• Wild Horse Tamer by Glenn Balch (1964)
  • The Big book of favorite horse stories by P.C. Braun, ed. (1965)
  • Big Jump for Robin by Suzanne Wilding (1965)
  • Christy finds a rider by Elizabeth Harrover Johnson (1965)
  • Dave and his dog, Mulligan by Jim Kjelgaard (1966)
  • About Horses by Luther Dexter (1968)
  • The golden book of horses by George McMillan (1968)
  • Ride, gaucho by Bruce Grant (1969)
  • Sky rocket; the story of a little bay horse by Margaret Cabell Self (1970)
  • Wild animal rescue! by Bryan O'Donoghue (1971)
  • How to bring up your pet dog; choosing, understanding, training, protecting, enjoying by Kurt Unkelbach (1972)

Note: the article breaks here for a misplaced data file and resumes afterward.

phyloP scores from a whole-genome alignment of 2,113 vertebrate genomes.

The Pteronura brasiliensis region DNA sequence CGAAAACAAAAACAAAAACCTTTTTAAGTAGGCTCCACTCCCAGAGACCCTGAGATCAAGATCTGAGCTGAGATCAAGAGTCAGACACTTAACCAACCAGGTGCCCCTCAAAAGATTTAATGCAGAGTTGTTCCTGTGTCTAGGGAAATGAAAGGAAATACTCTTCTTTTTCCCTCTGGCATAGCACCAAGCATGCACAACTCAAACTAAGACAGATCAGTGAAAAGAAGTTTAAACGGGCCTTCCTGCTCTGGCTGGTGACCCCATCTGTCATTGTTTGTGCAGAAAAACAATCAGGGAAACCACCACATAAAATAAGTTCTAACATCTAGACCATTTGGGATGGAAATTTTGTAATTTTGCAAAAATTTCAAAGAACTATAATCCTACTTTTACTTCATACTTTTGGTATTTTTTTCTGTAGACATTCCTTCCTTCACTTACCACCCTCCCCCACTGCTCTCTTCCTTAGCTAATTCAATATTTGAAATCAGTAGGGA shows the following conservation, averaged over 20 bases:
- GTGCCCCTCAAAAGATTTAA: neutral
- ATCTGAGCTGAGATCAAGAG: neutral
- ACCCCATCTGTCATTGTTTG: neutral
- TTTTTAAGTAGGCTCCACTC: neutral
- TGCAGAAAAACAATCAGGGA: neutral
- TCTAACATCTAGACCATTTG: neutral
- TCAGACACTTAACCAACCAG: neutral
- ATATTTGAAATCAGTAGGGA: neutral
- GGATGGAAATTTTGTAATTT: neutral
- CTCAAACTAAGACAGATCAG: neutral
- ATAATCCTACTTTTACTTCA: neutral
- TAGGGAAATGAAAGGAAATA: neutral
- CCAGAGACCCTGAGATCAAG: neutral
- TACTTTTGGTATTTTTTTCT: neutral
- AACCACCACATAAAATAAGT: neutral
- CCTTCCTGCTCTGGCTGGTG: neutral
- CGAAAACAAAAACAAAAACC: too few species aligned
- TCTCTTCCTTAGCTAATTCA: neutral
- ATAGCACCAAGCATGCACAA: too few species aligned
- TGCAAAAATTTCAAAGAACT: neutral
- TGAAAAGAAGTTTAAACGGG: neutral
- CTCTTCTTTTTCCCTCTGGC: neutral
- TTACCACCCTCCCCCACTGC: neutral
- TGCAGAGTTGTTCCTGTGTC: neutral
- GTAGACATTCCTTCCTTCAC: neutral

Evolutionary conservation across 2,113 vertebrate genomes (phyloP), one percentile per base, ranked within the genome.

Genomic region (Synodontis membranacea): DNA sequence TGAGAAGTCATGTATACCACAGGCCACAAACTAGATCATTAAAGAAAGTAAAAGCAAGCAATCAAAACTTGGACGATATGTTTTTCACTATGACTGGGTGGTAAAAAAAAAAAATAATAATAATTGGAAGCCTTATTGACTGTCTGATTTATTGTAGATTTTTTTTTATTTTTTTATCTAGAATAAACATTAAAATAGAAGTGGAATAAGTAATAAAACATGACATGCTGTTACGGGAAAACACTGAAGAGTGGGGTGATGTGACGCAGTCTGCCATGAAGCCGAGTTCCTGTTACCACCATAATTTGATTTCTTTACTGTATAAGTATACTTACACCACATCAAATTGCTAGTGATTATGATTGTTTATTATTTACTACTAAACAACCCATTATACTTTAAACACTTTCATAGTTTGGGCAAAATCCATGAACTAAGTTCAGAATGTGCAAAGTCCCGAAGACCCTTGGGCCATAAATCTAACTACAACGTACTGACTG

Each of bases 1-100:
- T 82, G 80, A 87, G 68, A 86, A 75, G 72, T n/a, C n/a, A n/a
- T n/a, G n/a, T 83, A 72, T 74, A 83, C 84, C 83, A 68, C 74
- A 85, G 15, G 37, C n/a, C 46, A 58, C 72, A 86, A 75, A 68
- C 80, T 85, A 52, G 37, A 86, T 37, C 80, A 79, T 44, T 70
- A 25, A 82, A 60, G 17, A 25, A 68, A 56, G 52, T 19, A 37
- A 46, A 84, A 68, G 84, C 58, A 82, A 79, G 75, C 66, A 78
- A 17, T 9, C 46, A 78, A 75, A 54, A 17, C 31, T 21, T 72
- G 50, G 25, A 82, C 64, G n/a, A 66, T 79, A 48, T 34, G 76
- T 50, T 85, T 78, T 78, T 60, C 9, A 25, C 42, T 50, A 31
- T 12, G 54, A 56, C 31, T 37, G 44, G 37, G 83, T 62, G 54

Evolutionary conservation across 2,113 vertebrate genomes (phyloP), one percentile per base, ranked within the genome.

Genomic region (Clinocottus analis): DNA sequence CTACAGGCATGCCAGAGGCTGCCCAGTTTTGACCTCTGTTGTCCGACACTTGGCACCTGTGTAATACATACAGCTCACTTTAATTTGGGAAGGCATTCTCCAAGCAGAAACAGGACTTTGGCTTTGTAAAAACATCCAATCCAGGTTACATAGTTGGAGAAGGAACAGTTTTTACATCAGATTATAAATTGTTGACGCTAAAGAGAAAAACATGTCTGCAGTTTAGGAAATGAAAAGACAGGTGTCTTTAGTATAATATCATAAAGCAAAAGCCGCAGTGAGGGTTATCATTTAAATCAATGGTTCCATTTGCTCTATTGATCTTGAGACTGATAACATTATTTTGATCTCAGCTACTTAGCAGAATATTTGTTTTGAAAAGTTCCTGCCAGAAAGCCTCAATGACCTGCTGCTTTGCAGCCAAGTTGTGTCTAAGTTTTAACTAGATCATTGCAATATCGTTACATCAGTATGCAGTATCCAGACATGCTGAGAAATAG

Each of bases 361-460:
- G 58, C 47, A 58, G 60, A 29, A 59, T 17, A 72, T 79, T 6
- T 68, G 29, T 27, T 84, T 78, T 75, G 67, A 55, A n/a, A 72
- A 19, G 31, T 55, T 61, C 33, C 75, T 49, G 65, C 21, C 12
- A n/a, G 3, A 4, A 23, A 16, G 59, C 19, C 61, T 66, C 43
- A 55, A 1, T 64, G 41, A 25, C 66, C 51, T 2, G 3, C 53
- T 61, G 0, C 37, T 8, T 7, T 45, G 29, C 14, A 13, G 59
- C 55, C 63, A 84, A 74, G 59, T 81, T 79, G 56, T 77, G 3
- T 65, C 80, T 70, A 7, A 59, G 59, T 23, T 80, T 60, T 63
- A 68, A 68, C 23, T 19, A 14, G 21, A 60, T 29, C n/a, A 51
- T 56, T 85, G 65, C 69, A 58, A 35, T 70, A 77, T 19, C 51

• Hundred Horse Farm by Blanche Chenery Perrin (1973)
  • Summer Pony by Jean Slaughter Doty (1973)
  • A boy and a pig, but mostly horses by Sherman Kent (1974)
  • The Gallant Gray Trotter by John T. Foster (1974)
  • Backyard pony: selecting and owning a horse by Frederick L. Devereux (1975)
  • How to take care of your horse until the vet comes: a horse health and first aid guide by Herb Marlin (1975)
  • Horse tales by Suzanne Wilding, ed. (1976)
  • The tale of the horse by Walter L. Field (1977)
  • Pluto: brave Lipizzaner stallion by Anne Colver (1978)
  • Springfellow by Robert Kraus (1978)
  • How to teach an old dog new tricks: retraining the secondhand dog by Kurt Unkelbach (1979)
  • My Mane Catches the Wind, poems about horses (1979)
  • Hiboy: Young Devil Horse by Justin F. Denzel (1980)


  1. ^ a b "About Sam Savitt". Bette Savitt. Retrieved January 10, 2010.
  2. ^ a b c d e f
  3. ^ a b
  4. ^
  5. ^
  6. ^ Laffaye, 184.
  7. ^ a b
  8. ^
  9. ^